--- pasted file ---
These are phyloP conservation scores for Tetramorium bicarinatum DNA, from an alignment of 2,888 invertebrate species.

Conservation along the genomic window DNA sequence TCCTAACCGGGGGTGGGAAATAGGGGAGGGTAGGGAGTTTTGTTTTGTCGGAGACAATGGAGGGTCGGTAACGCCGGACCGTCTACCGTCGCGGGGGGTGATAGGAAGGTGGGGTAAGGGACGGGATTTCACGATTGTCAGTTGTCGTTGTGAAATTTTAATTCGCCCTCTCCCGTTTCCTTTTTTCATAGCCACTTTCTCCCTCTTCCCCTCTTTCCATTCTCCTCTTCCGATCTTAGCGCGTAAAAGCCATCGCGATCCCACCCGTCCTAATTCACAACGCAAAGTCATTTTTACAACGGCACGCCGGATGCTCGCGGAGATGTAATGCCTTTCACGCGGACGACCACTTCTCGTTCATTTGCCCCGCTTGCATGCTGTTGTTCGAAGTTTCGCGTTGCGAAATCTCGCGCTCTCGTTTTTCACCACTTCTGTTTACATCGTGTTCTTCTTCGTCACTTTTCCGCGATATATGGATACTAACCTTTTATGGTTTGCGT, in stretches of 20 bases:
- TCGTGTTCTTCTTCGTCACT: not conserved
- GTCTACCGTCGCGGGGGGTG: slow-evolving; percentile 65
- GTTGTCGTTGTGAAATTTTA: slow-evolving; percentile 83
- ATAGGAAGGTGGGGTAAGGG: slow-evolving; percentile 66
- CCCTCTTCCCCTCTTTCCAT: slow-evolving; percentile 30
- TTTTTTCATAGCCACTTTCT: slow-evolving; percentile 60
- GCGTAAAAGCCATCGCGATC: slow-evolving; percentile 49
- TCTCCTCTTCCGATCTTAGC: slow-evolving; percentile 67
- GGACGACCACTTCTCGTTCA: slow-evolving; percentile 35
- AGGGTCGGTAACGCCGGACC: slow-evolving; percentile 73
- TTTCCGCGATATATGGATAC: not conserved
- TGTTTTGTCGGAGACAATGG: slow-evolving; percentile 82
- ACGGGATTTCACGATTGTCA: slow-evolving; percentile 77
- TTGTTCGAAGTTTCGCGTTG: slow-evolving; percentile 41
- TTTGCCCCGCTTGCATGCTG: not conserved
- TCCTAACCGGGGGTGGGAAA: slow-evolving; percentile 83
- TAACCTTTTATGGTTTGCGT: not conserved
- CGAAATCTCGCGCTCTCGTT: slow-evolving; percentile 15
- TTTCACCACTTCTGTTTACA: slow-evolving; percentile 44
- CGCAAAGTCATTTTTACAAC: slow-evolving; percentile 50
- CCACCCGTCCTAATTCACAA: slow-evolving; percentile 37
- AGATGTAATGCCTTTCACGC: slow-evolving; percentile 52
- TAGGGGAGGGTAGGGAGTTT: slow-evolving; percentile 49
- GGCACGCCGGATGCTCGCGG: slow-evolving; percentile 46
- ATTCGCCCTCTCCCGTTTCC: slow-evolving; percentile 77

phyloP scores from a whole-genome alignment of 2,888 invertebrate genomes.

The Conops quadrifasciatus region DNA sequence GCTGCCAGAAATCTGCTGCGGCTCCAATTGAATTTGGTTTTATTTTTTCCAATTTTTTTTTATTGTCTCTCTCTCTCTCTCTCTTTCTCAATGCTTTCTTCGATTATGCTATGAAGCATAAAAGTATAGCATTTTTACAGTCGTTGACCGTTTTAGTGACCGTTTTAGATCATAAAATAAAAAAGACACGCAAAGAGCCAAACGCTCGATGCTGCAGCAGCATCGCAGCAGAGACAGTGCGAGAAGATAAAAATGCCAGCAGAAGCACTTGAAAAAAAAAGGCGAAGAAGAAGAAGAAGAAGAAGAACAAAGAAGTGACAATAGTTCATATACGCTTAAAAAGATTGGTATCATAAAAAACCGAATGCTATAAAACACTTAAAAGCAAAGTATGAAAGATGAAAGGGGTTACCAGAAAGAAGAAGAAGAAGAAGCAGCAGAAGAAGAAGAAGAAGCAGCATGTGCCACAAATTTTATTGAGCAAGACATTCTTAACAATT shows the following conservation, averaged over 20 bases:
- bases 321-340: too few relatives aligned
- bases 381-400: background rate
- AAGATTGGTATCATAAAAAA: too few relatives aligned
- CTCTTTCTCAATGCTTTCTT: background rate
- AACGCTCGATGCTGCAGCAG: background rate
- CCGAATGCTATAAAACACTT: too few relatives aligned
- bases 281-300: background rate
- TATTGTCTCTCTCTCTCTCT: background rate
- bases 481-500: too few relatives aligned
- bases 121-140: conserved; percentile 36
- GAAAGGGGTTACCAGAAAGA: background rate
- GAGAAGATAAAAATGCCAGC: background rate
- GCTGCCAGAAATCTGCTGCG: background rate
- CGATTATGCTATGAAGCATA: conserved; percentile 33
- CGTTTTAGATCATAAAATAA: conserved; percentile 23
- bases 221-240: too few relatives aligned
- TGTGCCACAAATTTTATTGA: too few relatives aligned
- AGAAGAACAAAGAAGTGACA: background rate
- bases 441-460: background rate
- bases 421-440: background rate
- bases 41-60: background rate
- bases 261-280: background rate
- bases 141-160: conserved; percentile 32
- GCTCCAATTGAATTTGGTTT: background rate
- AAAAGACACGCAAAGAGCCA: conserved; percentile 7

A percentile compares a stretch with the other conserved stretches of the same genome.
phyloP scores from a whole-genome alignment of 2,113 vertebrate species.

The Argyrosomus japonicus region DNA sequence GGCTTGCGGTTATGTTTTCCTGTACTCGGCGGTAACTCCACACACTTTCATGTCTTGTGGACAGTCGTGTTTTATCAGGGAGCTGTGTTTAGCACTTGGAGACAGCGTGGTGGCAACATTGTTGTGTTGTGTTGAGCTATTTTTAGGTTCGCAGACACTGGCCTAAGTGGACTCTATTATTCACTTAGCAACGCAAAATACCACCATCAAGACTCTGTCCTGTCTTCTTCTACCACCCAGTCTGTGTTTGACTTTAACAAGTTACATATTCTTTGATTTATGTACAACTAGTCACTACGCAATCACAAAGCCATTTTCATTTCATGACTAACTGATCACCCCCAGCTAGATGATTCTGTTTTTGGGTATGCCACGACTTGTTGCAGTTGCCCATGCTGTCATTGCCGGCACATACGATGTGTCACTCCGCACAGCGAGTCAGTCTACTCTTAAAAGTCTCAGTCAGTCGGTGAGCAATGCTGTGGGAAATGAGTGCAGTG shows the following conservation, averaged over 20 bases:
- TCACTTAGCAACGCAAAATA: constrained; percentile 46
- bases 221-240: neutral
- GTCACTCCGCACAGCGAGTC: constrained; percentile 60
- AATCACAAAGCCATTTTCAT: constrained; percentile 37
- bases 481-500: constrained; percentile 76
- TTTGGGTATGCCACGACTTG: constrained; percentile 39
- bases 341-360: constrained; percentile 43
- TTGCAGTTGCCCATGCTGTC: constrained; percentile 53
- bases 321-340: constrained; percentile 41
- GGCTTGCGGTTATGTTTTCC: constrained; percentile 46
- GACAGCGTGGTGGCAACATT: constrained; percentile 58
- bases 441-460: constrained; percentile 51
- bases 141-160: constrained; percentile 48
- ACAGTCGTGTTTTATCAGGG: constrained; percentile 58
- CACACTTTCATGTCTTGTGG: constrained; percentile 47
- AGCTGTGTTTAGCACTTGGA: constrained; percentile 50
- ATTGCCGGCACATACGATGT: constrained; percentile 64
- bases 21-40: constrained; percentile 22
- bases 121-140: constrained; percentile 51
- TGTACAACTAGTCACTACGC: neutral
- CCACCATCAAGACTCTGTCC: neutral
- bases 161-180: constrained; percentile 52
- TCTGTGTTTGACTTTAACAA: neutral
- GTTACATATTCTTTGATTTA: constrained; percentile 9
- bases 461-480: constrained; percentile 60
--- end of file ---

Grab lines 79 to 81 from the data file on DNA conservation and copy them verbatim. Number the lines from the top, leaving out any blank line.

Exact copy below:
- bases 161-180: constrained; percentile 52
- TCTGTGTTTGACTTTAACAA: neutral
- GTTACATATTCTTTGATTTA: constrained; percentile 9